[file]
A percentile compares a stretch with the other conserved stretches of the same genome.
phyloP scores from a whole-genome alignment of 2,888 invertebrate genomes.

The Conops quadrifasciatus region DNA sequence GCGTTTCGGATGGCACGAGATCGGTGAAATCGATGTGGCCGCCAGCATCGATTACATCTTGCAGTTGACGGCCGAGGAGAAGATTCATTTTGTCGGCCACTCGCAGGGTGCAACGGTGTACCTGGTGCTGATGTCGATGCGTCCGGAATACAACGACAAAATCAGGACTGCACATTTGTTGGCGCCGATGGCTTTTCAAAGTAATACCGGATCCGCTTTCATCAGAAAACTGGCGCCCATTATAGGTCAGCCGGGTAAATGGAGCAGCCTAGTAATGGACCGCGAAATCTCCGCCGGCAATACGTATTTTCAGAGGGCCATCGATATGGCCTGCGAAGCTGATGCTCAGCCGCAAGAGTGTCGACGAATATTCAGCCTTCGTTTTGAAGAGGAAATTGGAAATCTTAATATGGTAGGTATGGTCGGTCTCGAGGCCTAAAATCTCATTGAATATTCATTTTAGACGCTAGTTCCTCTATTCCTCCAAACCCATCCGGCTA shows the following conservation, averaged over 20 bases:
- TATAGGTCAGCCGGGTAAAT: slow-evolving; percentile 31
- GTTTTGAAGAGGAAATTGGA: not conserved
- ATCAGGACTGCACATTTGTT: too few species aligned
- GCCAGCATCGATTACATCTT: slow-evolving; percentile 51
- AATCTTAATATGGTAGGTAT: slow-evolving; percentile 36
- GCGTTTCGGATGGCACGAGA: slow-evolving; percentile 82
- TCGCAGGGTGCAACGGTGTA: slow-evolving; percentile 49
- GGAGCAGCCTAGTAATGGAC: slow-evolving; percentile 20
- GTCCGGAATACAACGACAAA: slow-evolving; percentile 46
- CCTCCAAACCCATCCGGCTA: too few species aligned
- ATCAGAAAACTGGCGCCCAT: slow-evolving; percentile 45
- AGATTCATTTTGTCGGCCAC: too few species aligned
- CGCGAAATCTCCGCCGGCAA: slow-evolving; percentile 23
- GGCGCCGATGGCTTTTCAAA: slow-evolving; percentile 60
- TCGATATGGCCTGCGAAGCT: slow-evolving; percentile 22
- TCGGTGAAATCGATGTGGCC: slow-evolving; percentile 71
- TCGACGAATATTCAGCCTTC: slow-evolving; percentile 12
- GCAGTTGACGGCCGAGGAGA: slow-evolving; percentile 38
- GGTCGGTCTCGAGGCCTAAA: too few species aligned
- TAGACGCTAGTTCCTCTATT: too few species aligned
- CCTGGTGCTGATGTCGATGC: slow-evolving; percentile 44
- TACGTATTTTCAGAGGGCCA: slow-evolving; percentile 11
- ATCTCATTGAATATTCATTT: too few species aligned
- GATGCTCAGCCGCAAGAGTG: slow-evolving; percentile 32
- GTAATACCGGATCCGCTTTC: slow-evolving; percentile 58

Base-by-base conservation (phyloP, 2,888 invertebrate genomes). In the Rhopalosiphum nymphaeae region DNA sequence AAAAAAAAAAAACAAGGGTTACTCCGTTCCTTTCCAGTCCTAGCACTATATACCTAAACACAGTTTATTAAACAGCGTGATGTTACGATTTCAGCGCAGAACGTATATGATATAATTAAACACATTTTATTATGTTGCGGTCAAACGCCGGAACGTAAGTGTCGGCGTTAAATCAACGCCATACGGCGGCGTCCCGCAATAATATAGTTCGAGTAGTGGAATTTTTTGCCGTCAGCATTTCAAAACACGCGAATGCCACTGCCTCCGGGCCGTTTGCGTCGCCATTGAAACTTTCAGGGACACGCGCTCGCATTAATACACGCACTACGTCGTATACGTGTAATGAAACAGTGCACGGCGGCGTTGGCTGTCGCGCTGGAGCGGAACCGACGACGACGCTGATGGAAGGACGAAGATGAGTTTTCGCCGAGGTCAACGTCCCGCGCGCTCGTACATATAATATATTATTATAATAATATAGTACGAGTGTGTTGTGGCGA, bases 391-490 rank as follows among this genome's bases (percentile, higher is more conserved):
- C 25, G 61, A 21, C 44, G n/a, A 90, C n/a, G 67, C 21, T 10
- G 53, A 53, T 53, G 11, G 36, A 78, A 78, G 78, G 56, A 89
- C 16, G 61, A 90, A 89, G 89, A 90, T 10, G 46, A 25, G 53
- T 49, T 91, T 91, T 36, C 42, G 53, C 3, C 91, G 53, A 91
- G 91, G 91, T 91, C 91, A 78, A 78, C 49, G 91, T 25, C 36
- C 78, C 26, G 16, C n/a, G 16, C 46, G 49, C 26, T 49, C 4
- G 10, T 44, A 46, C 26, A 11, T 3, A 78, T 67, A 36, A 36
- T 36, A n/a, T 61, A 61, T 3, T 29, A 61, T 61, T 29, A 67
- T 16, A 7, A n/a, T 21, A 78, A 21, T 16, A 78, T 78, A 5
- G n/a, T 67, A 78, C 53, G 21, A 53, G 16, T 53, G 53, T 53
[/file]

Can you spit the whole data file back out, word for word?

A percentile compares a stretch with the other conserved stretches of the same genome.
phyloP scores from a whole-genome alignment of 2,888 invertebrate genomes.

The Conops quadrifasciatus region DNA sequence GCGTTTCGGATGGCACGAGATCGGTGAAATCGATGTGGCCGCCAGCATCGATTACATCTTGCAGTTGACGGCCGAGGAGAAGATTCATTTTGTCGGCCACTCGCAGGGTGCAACGGTGTACCTGGTGCTGATGTCGATGCGTCCGGAATACAACGACAAAATCAGGACTGCACATTTGTTGGCGCCGATGGCTTTTCAAAGTAATACCGGATCCGCTTTCATCAGAAAACTGGCGCCCATTATAGGTCAGCCGGGTAAATGGAGCAGCCTAGTAATGGACCGCGAAATCTCCGCCGGCAATACGTATTTTCAGAGGGCCATCGATATGGCCTGCGAAGCTGATGCTCAGCCGCAAGAGTGTCGACGAATATTCAGCCTTCGTTTTGAAGAGGAAATTGGAAATCTTAATATGGTAGGTATGGTCGGTCTCGAGGCCTAAAATCTCATTGAATATTCATTTTAGACGCTAGTTCCTCTATTCCTCCAAACCCATCCGGCTA shows the following conservation, averaged over 20 bases:
- TATAGGTCAGCCGGGTAAAT: slow-evolving; percentile 31
- GTTTTGAAGAGGAAATTGGA: not conserved
- ATCAGGACTGCACATTTGTT: too few species aligned
- GCCAGCATCGATTACATCTT: slow-evolving; percentile 51
- AATCTTAATATGGTAGGTAT: slow-evolving; percentile 36
- GCGTTTCGGATGGCACGAGA: slow-evolving; percentile 82
- TCGCAGGGTGCAACGGTGTA: slow-evolving; percentile 49
- GGAGCAGCCTAGTAATGGAC: slow-evolving; percentile 20
- GTCCGGAATACAACGACAAA: slow-evolving; percentile 46
- CCTCCAAACCCATCCGGCTA: too few species aligned
- ATCAGAAAACTGGCGCCCAT: slow-evolving; percentile 45
- AGATTCATTTTGTCGGCCAC: too few species aligned
- CGCGAAATCTCCGCCGGCAA: slow-evolving; percentile 23
- GGCGCCGATGGCTTTTCAAA: slow-evolving; percentile 60
- TCGATATGGCCTGCGAAGCT: slow-evolving; percentile 22
- TCGGTGAAATCGATGTGGCC: slow-evolving; percentile 71
- TCGACGAATATTCAGCCTTC: slow-evolving; percentile 12
- GCAGTTGACGGCCGAGGAGA: slow-evolving; percentile 38
- GGTCGGTCTCGAGGCCTAAA: too few species aligned
- TAGACGCTAGTTCCTCTATT: too few species aligned
- CCTGGTGCTGATGTCGATGC: slow-evolving; percentile 44
- TACGTATTTTCAGAGGGCCA: slow-evolving; percentile 11
- ATCTCATTGAATATTCATTT: too few species aligned
- GATGCTCAGCCGCAAGAGTG: slow-evolving; percentile 32
- GTAATACCGGATCCGCTTTC: slow-evolving; percentile 58

Base-by-base conservation (phyloP, 2,888 invertebrate genomes). In the Rhopalosiphum nymphaeae region DNA sequence AAAAAAAAAAAACAAGGGTTACTCCGTTCCTTTCCAGTCCTAGCACTATATACCTAAACACAGTTTATTAAACAGCGTGATGTTACGATTTCAGCGCAGAACGTATATGATATAATTAAACACATTTTATTATGTTGCGGTCAAACGCCGGAACGTAAGTGTCGGCGTTAAATCAACGCCATACGGCGGCGTCCCGCAATAATATAGTTCGAGTAGTGGAATTTTTTGCCGTCAGCATTTCAAAACACGCGAATGCCACTGCCTCCGGGCCGTTTGCGTCGCCATTGAAACTTTCAGGGACACGCGCTCGCATTAATACACGCACTACGTCGTATACGTGTAATGAAACAGTGCACGGCGGCGTTGGCTGTCGCGCTGGAGCGGAACCGACGACGACGCTGATGGAAGGACGAAGATGAGTTTTCGCCGAGGTCAACGTCCCGCGCGCTCGTACATATAATATATTATTATAATAATATAGTACGAGTGTGTTGTGGCGA, bases 391-490 rank as follows among this genome's bases (percentile, higher is more conserved):
- C 25, G 61, A 21, C 44, G n/a, A 90, C n/a, G 67, C 21, T 10
- G 53, A 53, T 53, G 11, G 36, A 78, A 78, G 78, G 56, A 89
- C 16, G 61, A 90, A 89, G 89, A 90, T 10, G 46, A 25, G 53
- T 49, T 91, T 91, T 36, C 42, G 53, C 3, C 91, G 53, A 91
- G 91, G 91, T 91, C 91, A 78, A 78, C 49, G 91, T 25, C 36
- C 78, C 26, G 16, C n/a, G 16, C 46, G 49, C 26, T 49, C 4
- G 10, T 44, A 46, C 26, A 11, T 3, A 78, T 67, A 36, A 36
- T 36, A n/a, T 61, A 61, T 3, T 29, A 61, T 61, T 29, A 67
- T 16, A 7, A n/a, T 21, A 78, A 21, T 16, A 78, T 78, A 5
- G n/a, T 67, A 78, C 53, G 21, A 53, G 16, T 53, G 53, T 53